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Jul 30, 2022

Rising star: Ann Kennedy bridges gap between biology, computational theory

Posted by in categories: biotech/medical, mathematics, robotics/AI

For now, the acrylic table is under construction and open only to the stuffed mouse, originally a cat toy, used to help set up the cameras. The toy squeaks when Kennedy presses it. “Usually, you do a surgery to remove the squeaker” before using them to set up experiments, says Kennedy, assistant professor of neuroscience at Northwestern University in Chicago, Illinois.

The playful squeak is a startling sound in a lab that is otherwise defined by the quiet of computational modeling. Among her projects, Kennedy is expanding her work with an artificial-intelligence-driven tool called the Mouse Action Recognition System (MARS) that can automatically classify mouse social behaviors. She also uses her modeling work to study how different brain areas and cell types interact with one another, and to connect neural activity with behaviors to learn how the brain integrates sensory information. In her office on the fifth floor of Northwestern’s Ward Building in downtown Chicago, most of this work happens on computers with data, code and graphs. Quiet also prevails in a room down the hall, where Kennedy’s small group of postdoctoral researchers and technicians sit at workstations in a lab that she launched less than a year and a half ago.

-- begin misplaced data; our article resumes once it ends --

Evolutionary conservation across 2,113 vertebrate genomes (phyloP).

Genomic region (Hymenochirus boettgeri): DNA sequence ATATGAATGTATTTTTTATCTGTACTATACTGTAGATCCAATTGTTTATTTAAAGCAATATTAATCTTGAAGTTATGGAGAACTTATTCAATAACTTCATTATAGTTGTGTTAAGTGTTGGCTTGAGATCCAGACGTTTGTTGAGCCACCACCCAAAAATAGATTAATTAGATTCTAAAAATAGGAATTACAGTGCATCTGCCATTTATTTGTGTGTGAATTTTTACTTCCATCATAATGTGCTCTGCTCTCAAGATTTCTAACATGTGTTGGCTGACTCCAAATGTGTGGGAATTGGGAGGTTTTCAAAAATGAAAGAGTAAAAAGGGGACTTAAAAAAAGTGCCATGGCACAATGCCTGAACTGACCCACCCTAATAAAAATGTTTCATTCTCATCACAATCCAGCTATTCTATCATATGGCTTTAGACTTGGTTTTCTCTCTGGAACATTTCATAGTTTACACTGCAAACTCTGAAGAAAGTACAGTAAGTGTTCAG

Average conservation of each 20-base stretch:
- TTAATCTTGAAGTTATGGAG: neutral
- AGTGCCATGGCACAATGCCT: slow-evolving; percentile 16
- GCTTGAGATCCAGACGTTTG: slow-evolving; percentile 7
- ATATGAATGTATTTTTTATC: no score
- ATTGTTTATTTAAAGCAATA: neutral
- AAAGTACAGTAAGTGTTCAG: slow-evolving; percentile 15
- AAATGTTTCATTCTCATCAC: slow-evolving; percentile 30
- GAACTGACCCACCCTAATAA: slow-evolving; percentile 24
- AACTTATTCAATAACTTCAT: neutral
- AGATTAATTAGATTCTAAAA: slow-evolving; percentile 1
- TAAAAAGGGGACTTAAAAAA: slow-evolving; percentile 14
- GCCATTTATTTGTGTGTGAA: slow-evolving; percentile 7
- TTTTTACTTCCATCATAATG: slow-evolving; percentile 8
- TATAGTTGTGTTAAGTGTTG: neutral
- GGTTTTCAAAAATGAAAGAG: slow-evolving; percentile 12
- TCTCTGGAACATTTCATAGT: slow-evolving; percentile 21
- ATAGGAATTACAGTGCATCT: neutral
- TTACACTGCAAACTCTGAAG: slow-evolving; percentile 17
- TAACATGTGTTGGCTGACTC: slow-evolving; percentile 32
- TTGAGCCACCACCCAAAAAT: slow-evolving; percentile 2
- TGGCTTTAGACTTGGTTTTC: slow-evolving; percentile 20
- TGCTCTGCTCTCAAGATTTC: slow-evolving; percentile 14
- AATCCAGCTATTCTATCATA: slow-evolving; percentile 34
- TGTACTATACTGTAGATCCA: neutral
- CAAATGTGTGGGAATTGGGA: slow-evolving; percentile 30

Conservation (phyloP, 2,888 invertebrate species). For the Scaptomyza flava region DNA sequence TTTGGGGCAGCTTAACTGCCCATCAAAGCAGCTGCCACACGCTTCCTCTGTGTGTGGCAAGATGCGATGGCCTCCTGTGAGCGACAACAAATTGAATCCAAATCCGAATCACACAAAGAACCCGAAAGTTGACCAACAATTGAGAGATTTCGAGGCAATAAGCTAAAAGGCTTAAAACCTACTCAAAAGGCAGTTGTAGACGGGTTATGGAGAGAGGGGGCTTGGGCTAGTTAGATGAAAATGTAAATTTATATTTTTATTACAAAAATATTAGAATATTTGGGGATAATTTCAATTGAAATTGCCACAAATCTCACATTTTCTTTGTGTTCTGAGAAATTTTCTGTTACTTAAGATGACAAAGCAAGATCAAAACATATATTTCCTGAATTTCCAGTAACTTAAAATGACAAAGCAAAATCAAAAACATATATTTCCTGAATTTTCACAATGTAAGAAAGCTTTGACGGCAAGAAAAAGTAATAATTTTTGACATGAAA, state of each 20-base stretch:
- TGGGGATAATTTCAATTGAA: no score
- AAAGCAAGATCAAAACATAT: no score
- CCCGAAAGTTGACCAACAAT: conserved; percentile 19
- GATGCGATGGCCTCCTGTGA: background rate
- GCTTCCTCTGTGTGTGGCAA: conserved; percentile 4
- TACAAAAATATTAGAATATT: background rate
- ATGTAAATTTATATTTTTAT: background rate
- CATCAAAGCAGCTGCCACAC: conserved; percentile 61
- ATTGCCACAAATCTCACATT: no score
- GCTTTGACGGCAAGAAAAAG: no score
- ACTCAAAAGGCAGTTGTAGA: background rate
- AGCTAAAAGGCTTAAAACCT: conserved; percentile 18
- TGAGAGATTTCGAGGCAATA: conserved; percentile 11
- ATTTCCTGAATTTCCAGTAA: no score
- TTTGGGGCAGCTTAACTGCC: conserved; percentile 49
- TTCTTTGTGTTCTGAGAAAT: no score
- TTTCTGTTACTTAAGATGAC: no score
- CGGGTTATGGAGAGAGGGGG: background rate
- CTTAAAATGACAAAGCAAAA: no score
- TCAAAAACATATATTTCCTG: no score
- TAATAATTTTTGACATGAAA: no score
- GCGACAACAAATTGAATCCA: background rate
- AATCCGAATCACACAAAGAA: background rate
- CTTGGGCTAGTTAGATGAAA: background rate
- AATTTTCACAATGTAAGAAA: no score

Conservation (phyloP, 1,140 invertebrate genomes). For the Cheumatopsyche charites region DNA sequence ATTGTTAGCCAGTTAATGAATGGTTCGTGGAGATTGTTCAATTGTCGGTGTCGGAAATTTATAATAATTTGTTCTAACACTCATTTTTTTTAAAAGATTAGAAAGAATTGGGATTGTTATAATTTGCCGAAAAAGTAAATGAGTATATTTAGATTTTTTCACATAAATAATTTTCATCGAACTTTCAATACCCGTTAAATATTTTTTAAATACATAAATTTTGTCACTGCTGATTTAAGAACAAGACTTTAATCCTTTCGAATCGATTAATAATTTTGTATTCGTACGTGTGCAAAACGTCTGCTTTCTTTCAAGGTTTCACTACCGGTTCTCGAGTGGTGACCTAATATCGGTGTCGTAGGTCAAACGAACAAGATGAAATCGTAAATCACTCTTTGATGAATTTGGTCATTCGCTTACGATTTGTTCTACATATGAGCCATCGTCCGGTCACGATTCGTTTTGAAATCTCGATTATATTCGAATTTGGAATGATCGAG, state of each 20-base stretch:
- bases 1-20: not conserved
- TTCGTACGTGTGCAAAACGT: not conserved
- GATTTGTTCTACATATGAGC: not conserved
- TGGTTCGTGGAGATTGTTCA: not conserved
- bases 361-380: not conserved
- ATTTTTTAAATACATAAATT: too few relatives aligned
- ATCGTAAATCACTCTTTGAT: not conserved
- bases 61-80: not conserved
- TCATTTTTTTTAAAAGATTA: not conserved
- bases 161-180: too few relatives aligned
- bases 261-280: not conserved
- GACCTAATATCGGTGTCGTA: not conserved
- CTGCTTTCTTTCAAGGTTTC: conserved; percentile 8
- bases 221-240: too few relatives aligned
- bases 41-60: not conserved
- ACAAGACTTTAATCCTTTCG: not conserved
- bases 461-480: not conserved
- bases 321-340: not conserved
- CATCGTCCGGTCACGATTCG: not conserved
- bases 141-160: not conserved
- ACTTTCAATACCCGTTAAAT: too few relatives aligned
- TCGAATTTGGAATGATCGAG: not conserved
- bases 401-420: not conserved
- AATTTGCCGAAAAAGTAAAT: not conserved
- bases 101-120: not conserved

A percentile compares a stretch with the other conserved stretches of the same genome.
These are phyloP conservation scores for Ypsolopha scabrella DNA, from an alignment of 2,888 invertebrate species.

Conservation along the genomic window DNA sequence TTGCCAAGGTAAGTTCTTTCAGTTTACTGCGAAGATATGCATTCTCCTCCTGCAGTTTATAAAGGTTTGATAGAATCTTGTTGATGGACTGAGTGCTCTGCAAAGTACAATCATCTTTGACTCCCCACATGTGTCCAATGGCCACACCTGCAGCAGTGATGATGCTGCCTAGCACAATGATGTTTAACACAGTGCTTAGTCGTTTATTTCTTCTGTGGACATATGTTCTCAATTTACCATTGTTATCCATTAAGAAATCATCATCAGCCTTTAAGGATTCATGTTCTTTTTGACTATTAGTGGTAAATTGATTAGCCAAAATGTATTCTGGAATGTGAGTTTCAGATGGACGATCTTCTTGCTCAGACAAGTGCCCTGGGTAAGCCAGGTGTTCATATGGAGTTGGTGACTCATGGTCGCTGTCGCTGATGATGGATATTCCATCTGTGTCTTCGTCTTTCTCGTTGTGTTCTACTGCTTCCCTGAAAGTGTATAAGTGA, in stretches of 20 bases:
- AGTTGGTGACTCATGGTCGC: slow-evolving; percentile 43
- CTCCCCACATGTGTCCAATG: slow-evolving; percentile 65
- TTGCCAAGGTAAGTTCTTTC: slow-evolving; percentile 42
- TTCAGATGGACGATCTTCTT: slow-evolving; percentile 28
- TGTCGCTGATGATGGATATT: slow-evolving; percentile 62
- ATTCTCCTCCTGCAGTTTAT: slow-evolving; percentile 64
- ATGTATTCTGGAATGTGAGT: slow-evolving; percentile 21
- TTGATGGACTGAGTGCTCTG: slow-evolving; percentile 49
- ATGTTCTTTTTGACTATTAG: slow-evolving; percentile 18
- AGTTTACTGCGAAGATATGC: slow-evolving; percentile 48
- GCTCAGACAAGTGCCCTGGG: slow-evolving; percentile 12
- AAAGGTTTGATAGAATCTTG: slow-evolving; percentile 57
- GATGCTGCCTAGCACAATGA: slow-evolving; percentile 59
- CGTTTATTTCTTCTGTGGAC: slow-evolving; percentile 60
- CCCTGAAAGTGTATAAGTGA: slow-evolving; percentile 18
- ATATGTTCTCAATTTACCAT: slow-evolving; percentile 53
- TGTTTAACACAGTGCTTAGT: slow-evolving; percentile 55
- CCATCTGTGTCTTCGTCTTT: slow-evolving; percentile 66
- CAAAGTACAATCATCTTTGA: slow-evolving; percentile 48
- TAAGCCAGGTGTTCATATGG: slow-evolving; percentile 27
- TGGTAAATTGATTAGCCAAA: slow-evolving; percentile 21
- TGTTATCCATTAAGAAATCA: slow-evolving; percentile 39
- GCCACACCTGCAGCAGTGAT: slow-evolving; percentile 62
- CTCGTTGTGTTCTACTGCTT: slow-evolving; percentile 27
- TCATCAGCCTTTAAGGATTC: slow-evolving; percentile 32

Kennedy’s ability to talk about abstract concepts, with a little stuffed animal as a prop, sets her apart, her colleagues say. She is a rare theoretical neuroscientist who can translate her mathematical work into real-world experiments. “That is her gift,” says Larry Abbott, a theoretical neuroscientist at Columbia University who was Kennedy’s graduate school advisor. “She’s good at the technical stuff, but if you can’t make that reach across to the data and the experiments, a person is not going to be that effective. She’s really just great at that — finding the right mathematics to apply to the particular problem that she’s looking at.”

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